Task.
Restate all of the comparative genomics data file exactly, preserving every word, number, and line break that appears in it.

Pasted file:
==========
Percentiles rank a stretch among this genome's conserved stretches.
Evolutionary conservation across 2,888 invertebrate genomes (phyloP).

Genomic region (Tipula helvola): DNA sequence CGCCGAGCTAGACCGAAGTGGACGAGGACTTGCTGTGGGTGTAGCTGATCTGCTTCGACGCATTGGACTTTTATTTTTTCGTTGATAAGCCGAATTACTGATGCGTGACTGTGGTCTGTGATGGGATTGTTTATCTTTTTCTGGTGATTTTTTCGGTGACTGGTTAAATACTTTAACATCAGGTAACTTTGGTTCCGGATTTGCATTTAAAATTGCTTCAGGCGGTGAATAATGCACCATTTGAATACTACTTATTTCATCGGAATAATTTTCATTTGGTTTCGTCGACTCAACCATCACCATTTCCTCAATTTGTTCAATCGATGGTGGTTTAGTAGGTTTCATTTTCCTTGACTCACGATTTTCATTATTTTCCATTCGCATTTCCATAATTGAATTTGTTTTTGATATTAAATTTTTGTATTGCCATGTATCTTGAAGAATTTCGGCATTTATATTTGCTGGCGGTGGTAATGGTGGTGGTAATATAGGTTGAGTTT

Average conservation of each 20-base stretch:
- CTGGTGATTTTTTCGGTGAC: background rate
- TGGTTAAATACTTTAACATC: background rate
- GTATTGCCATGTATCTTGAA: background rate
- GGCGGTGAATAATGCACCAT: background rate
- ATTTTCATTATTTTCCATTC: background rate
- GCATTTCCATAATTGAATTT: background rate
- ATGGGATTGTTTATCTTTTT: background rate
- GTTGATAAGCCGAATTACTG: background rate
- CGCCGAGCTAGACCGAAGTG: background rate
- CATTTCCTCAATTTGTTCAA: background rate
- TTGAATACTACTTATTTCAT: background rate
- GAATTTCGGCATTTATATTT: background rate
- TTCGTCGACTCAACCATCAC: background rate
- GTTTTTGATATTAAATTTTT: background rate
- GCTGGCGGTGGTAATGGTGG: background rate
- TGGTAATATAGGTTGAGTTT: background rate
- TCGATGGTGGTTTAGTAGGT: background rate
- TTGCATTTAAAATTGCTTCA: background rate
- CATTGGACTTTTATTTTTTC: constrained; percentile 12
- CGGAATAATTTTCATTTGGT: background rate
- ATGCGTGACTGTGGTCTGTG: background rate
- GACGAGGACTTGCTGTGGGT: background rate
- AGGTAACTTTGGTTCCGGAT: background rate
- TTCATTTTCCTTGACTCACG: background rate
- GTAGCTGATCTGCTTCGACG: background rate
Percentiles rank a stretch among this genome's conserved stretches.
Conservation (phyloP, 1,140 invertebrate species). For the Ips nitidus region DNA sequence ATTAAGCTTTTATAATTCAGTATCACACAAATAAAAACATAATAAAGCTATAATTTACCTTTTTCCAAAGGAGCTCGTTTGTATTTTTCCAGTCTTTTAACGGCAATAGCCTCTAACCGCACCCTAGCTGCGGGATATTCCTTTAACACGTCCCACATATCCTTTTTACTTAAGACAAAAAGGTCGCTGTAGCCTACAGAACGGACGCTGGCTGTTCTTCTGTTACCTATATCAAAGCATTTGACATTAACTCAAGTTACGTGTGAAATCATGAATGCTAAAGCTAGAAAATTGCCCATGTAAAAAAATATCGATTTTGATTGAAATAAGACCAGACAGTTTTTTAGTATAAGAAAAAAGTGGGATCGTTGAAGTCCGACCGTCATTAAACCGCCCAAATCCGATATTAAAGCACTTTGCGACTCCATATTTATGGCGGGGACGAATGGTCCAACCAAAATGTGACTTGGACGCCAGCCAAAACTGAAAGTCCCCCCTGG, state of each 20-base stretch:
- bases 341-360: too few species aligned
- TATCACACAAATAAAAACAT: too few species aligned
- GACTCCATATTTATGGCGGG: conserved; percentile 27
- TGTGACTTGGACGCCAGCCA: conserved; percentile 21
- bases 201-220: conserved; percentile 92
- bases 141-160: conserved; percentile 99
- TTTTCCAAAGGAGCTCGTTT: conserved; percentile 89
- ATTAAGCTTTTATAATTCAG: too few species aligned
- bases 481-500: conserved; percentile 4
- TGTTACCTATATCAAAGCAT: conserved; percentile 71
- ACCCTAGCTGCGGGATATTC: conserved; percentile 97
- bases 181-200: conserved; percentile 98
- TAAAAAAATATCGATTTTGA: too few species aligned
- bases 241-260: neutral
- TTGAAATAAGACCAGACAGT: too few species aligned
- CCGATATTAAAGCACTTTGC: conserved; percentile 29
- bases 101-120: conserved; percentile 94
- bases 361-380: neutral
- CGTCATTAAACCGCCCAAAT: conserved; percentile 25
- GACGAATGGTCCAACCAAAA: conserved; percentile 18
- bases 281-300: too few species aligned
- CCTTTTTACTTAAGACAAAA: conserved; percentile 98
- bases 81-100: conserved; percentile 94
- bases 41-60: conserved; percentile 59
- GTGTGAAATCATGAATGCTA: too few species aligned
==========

Percentiles rank a stretch among this genome's conserved stretches.
Evolutionary conservation across 2,888 invertebrate genomes (phyloP).

Genomic region (Tipula helvola): DNA sequence CGCCGAGCTAGACCGAAGTGGACGAGGACTTGCTGTGGGTGTAGCTGATCTGCTTCGACGCATTGGACTTTTATTTTTTCGTTGATAAGCCGAATTACTGATGCGTGACTGTGGTCTGTGATGGGATTGTTTATCTTTTTCTGGTGATTTTTTCGGTGACTGGTTAAATACTTTAACATCAGGTAACTTTGGTTCCGGATTTGCATTTAAAATTGCTTCAGGCGGTGAATAATGCACCATTTGAATACTACTTATTTCATCGGAATAATTTTCATTTGGTTTCGTCGACTCAACCATCACCATTTCCTCAATTTGTTCAATCGATGGTGGTTTAGTAGGTTTCATTTTCCTTGACTCACGATTTTCATTATTTTCCATTCGCATTTCCATAATTGAATTTGTTTTTGATATTAAATTTTTGTATTGCCATGTATCTTGAAGAATTTCGGCATTTATATTTGCTGGCGGTGGTAATGGTGGTGGTAATATAGGTTGAGTTT

Average conservation of each 20-base stretch:
- CTGGTGATTTTTTCGGTGAC: background rate
- TGGTTAAATACTTTAACATC: background rate
- GTATTGCCATGTATCTTGAA: background rate
- GGCGGTGAATAATGCACCAT: background rate
- ATTTTCATTATTTTCCATTC: background rate
- GCATTTCCATAATTGAATTT: background rate
- ATGGGATTGTTTATCTTTTT: background rate
- GTTGATAAGCCGAATTACTG: background rate
- CGCCGAGCTAGACCGAAGTG: background rate
- CATTTCCTCAATTTGTTCAA: background rate
- TTGAATACTACTTATTTCAT: background rate
- GAATTTCGGCATTTATATTT: background rate
- TTCGTCGACTCAACCATCAC: background rate
- GTTTTTGATATTAAATTTTT: background rate
- GCTGGCGGTGGTAATGGTGG: background rate
- TGGTAATATAGGTTGAGTTT: background rate
- TCGATGGTGGTTTAGTAGGT: background rate
- TTGCATTTAAAATTGCTTCA: background rate
- CATTGGACTTTTATTTTTTC: constrained; percentile 12
- CGGAATAATTTTCATTTGGT: background rate
- ATGCGTGACTGTGGTCTGTG: background rate
- GACGAGGACTTGCTGTGGGT: background rate
- AGGTAACTTTGGTTCCGGAT: background rate
- TTCATTTTCCTTGACTCACG: background rate
- GTAGCTGATCTGCTTCGACG: background rate
Percentiles rank a stretch among this genome's conserved stretches.
Conservation (phyloP, 1,140 invertebrate species). For the Ips nitidus region DNA sequence ATTAAGCTTTTATAATTCAGTATCACACAAATAAAAACATAATAAAGCTATAATTTACCTTTTTCCAAAGGAGCTCGTTTGTATTTTTCCAGTCTTTTAACGGCAATAGCCTCTAACCGCACCCTAGCTGCGGGATATTCCTTTAACACGTCCCACATATCCTTTTTACTTAAGACAAAAAGGTCGCTGTAGCCTACAGAACGGACGCTGGCTGTTCTTCTGTTACCTATATCAAAGCATTTGACATTAACTCAAGTTACGTGTGAAATCATGAATGCTAAAGCTAGAAAATTGCCCATGTAAAAAAATATCGATTTTGATTGAAATAAGACCAGACAGTTTTTTAGTATAAGAAAAAAGTGGGATCGTTGAAGTCCGACCGTCATTAAACCGCCCAAATCCGATATTAAAGCACTTTGCGACTCCATATTTATGGCGGGGACGAATGGTCCAACCAAAATGTGACTTGGACGCCAGCCAAAACTGAAAGTCCCCCCTGG, state of each 20-base stretch:
- bases 341-360: too few species aligned
- TATCACACAAATAAAAACAT: too few species aligned
- GACTCCATATTTATGGCGGG: conserved; percentile 27
- TGTGACTTGGACGCCAGCCA: conserved; percentile 21
- bases 201-220: conserved; percentile 92
- bases 141-160: conserved; percentile 99
- TTTTCCAAAGGAGCTCGTTT: conserved; percentile 89
- ATTAAGCTTTTATAATTCAG: too few species aligned
- bases 481-500: conserved; percentile 4
- TGTTACCTATATCAAAGCAT: conserved; percentile 71
- ACCCTAGCTGCGGGATATTC: conserved; percentile 97
- bases 181-200: conserved; percentile 98
- TAAAAAAATATCGATTTTGA: too few species aligned
- bases 241-260: neutral
- TTGAAATAAGACCAGACAGT: too few species aligned
- CCGATATTAAAGCACTTTGC: conserved; percentile 29
- bases 101-120: conserved; percentile 94
- bases 361-380: neutral
- CGTCATTAAACCGCCCAAAT: conserved; percentile 25
- GACGAATGGTCCAACCAAAA: conserved; percentile 18
- bases 281-300: too few species aligned
- CCTTTTTACTTAAGACAAAA: conserved; percentile 98
- bases 81-100: conserved; percentile 94
- bases 41-60: conserved; percentile 59
- GTGTGAAATCATGAATGCTA: too few species aligned